"The government's policy of establishing a comprehensive community childcare network has not been adequately enforced, but it does not dare ask the companies to comply as they fear that corporations would just do business somewhere else," Yu said.
The lack of safeguard mechanisms to protect employment rights has also prevented many employees from planning for pregnancy or asking for parental leave, Yu said.
According to CLA statistics, only 24 percent of the companies with more than 30 staff members have employees who have filed applications for parental leave.
The foundation suggested that Taiwan could learn from the example of Sweden. In Sweden, both males and females are eligible to apply for parental leave, and are given 480 days to this end. The government reimburses each applicant approximately 80 percent of their original salary for 390 days.
For the rest of their leave days, each person is reimbursed 60 kronas (NT$240) per day, and low-income families get an additional 90 kronas. Swedish law also mandates that fathers must apply for at least two months of compensation for parental leave, and mothers must do the same.
The flexibility the Swedish policy offers has motivated many Swedish men to take a break from their careers. According to statistics from the Council of Europe, in 2002, 75 percent of Swedish men -- including many male politicians -- took parental leave.
Meanwhile, Taiwanese couples have not embraced the CLA's proposals wholeheartedly. Lee Ying-te (
While Lee said that he is willing to take parental leave, the small subsidy he will receive gives him little incentive to do so. Lee added that he earned NT$40,000 a month, and that his compensation would have to be at least 70 percent of that income to sustain his family.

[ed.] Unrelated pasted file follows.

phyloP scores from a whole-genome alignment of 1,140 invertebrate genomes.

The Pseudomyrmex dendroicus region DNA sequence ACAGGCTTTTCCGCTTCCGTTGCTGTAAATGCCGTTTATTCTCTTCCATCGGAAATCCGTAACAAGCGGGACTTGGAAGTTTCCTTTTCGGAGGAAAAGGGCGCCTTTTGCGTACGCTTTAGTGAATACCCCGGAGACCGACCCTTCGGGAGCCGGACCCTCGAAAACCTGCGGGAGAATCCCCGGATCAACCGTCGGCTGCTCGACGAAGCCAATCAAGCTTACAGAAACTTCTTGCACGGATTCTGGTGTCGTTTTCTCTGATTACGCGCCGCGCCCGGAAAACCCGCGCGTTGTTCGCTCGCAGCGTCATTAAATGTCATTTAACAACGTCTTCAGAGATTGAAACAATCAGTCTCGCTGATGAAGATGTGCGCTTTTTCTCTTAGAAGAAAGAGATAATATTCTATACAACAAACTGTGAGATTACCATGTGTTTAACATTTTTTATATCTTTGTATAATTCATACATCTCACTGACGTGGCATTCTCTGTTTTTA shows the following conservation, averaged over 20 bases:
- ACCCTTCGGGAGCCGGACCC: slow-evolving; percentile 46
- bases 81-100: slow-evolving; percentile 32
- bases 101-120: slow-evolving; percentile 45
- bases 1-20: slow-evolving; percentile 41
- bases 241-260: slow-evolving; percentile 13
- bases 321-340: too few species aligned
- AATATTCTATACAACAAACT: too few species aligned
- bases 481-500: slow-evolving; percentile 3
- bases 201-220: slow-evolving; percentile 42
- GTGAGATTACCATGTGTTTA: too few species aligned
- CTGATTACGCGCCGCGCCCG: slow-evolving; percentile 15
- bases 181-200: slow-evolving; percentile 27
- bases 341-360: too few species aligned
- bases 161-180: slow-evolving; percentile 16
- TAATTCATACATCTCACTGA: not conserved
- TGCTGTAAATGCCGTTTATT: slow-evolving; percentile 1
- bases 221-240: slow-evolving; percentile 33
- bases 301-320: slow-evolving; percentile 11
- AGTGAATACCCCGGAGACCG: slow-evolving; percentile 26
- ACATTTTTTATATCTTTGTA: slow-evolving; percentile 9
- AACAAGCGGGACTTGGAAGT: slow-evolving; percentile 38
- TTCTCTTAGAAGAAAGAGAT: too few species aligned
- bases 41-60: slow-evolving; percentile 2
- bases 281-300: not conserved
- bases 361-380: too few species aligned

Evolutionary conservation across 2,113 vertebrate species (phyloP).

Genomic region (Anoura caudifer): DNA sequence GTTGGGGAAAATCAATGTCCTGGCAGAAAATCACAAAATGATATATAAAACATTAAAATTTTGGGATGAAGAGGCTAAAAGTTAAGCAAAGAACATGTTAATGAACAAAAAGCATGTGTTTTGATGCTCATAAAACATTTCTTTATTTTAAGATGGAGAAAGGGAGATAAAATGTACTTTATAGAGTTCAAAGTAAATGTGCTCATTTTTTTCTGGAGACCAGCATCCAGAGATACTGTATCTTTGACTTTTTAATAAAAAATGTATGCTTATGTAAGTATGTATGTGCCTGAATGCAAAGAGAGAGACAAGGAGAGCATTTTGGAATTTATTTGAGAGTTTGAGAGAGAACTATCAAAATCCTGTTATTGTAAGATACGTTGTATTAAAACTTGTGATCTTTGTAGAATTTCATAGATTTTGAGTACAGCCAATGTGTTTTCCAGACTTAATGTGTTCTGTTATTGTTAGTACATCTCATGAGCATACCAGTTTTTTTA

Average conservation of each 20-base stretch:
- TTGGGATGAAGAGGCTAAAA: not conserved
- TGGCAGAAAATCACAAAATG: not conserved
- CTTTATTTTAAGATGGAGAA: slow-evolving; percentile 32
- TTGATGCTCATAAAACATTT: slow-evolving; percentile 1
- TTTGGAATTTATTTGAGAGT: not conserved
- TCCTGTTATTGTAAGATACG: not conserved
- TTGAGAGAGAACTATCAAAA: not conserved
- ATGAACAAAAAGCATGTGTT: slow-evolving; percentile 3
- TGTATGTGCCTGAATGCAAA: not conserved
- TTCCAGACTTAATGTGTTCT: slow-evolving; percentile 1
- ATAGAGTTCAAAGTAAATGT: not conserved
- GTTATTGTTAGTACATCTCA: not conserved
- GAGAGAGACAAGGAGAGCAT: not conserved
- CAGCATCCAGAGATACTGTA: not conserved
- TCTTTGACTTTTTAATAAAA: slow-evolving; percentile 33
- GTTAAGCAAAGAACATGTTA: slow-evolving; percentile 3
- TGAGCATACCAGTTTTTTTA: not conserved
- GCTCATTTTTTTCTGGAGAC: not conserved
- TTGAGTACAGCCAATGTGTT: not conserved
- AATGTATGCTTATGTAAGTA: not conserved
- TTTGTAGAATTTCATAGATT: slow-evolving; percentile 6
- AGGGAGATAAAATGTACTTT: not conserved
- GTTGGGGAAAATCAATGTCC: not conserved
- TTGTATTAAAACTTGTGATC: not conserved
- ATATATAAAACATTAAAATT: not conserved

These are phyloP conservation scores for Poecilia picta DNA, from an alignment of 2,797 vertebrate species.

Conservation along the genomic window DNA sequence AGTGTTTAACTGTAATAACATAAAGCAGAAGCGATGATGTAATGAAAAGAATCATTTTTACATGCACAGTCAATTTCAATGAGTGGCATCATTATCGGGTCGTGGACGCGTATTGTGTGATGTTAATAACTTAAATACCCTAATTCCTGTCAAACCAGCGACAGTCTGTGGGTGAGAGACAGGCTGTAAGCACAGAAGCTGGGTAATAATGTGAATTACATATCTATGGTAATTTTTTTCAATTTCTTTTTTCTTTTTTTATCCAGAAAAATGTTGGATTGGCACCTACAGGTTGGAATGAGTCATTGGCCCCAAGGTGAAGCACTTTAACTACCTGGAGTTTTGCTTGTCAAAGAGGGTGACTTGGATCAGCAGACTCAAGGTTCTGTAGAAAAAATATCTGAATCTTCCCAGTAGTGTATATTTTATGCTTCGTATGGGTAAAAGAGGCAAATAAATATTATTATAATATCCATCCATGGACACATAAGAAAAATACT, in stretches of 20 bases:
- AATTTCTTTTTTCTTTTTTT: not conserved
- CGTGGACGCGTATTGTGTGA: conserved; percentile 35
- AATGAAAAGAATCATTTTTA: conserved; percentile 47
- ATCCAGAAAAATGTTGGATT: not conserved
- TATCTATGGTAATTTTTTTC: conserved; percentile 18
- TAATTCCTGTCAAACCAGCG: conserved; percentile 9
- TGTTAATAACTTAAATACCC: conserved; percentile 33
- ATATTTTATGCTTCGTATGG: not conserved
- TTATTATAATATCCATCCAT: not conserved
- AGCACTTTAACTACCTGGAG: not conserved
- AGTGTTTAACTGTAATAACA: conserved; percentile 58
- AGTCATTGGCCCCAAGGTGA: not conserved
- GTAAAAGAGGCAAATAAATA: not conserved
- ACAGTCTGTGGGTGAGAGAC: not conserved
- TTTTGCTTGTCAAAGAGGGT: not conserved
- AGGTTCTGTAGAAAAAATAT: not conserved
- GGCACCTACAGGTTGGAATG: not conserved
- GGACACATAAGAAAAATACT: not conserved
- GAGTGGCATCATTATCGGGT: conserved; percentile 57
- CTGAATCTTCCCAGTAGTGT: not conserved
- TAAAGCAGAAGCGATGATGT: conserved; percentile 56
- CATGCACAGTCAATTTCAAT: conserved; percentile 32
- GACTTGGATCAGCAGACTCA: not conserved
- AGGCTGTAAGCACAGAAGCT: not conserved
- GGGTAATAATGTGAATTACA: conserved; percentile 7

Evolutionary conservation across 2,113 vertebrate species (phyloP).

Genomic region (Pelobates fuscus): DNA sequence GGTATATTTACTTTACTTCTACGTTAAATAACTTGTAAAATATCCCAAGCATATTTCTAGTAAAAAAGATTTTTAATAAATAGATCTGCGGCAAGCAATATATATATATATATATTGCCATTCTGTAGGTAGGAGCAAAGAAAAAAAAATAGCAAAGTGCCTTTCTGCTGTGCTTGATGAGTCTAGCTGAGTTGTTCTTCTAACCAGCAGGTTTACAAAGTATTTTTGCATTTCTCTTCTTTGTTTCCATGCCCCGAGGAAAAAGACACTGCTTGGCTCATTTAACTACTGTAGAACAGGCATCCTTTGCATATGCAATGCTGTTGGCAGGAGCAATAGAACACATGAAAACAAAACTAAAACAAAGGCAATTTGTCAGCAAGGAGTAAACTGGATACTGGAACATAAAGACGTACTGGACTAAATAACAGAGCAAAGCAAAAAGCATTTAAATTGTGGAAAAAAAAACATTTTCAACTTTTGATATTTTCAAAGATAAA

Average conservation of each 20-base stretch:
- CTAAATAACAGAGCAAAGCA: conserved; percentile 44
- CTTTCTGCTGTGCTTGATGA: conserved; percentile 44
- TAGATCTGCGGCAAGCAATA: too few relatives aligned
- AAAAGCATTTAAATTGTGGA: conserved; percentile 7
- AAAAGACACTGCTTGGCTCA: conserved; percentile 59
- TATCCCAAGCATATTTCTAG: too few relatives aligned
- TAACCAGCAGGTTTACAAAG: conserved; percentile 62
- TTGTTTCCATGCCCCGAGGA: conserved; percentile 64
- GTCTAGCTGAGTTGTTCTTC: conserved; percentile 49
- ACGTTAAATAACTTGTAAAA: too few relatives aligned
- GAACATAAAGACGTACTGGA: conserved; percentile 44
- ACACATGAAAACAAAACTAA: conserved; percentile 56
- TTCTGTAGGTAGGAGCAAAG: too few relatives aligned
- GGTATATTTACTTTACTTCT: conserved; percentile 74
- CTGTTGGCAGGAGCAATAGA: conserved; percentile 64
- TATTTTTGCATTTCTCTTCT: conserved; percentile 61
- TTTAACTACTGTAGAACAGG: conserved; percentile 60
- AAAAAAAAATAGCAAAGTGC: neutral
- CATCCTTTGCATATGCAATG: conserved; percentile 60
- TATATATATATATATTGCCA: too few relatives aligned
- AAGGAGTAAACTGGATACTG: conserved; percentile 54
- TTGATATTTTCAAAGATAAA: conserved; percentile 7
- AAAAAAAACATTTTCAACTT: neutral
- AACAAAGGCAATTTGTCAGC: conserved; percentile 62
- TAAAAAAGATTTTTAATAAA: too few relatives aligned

"It doesn't matter how long parental leave will take, as long as there is a sufficient subsidy," Lee said.
Samuel Wang and his wife Deborah have already had two children. Deborah asked for two years of maternity leave, one for each child. Since she is a teacher, she received a monthly payment of NT$5,000 while on maternity leave from a teachers' support group, which was partially funded by the Taipei City Government. But those benefits were halted due to funding problems.
"Funding is an important issue if the government want to continue executing the policy," Deborah said.
She said that while the law gives women the right to take two years of maternity leave, most women do not to wait that long to re-enter the workforce.
"The workplace changes quickly, and every day," she said. "A lot of women would have problems readjusting after leaving their jobs for two years."
However, Deborah did acknowledge that the government was making an effort to involve more males in the parenting process through the CLA's proposal.
But Wang said that the proposals would not be effective in raising the nation's birth rate.
Wang said that while he could only receive a total subsidy of NT$81,000 under the CLA's proposal, he can earn far more from his quarterly bonus as a salesman for a pharmaceutical firm.
"If the government really wants to [increase the birth rate], the compensation should come in various forms, such as educational support," Wang said.